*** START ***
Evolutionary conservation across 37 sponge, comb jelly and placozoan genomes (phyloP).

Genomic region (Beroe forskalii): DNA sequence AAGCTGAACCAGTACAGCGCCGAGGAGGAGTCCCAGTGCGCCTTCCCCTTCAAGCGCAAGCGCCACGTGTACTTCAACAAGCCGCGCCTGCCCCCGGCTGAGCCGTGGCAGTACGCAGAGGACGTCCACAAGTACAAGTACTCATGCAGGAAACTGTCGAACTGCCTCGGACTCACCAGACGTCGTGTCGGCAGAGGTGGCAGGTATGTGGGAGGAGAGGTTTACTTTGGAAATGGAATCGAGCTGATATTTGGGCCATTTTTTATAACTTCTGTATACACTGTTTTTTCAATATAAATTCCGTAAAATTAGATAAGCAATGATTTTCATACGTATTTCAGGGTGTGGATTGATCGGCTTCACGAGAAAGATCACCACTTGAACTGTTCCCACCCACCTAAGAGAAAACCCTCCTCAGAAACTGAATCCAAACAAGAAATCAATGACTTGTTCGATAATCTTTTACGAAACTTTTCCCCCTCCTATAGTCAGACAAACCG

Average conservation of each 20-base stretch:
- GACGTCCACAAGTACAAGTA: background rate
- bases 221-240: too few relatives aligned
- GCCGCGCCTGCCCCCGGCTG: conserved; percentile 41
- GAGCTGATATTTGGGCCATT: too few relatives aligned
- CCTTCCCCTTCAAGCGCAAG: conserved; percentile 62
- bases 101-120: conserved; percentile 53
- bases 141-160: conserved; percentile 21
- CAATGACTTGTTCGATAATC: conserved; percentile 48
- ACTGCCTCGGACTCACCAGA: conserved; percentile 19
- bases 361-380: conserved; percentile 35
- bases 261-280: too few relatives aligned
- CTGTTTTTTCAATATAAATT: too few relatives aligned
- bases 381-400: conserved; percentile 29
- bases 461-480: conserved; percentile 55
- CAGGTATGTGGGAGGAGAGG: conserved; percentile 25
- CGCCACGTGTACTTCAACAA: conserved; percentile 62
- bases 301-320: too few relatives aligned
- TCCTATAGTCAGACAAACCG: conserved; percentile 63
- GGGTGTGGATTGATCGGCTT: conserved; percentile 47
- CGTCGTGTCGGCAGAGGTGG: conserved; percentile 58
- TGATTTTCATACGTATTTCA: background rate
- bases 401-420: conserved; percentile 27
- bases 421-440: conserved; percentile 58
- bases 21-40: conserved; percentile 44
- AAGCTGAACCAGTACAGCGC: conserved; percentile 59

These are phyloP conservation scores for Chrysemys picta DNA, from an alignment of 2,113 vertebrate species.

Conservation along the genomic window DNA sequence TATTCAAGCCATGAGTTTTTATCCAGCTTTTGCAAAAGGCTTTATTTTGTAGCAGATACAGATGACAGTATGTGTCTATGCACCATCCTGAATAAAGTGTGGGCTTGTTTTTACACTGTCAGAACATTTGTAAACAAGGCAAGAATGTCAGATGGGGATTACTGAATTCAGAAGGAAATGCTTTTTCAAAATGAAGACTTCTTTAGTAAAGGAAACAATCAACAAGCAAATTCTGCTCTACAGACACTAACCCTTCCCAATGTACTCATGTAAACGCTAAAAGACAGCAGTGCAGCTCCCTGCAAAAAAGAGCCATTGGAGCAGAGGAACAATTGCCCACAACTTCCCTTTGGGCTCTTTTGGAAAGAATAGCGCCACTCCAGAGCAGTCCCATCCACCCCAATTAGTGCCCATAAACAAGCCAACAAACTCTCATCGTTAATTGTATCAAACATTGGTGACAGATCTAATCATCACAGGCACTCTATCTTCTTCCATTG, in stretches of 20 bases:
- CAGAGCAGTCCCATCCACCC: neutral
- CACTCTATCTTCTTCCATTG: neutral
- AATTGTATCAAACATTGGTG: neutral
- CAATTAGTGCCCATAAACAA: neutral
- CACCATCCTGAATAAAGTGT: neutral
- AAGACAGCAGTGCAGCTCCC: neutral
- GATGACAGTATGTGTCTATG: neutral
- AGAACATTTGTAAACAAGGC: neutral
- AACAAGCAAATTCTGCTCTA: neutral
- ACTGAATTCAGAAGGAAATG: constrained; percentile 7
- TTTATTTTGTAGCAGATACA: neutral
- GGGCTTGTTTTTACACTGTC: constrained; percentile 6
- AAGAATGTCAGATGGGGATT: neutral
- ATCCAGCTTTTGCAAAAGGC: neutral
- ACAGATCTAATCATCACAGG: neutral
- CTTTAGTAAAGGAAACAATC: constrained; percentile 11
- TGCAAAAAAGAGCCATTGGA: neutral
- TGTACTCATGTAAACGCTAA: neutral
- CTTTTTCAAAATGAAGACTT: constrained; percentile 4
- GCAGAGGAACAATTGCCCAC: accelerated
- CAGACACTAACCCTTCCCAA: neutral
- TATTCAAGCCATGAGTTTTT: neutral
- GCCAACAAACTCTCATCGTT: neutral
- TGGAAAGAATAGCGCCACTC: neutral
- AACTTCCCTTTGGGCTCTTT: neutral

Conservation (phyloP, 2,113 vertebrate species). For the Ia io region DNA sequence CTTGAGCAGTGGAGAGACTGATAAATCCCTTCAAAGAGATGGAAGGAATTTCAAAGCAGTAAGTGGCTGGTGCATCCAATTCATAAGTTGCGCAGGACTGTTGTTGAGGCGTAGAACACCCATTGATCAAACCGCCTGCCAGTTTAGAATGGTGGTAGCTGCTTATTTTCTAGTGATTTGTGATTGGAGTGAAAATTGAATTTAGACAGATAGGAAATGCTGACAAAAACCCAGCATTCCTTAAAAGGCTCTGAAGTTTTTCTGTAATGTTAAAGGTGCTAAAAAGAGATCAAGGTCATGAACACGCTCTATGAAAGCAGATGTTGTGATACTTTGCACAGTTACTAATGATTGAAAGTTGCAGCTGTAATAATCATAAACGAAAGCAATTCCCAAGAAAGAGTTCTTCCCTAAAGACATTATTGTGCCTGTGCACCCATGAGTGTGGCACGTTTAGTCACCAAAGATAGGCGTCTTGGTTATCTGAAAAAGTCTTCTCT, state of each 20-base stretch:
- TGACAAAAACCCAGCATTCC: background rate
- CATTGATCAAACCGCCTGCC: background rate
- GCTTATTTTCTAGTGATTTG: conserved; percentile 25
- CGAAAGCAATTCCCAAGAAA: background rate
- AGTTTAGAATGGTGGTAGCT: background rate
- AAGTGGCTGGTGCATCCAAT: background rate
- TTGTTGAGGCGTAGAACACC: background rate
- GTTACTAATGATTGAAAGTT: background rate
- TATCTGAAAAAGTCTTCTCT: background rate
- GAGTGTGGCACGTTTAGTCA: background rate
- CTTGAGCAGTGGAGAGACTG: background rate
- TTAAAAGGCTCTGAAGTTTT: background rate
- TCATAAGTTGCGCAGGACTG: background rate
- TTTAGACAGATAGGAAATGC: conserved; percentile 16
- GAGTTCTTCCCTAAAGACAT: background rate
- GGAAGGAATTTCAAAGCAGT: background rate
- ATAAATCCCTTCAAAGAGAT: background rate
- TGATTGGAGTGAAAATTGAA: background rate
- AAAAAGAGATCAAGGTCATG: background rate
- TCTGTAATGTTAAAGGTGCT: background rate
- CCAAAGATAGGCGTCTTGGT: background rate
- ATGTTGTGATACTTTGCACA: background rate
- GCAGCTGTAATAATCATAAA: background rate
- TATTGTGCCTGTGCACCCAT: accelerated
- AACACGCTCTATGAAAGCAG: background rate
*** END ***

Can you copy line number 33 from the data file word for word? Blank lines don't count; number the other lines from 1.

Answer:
- AATTGTATCAAACATTGGTG: neutral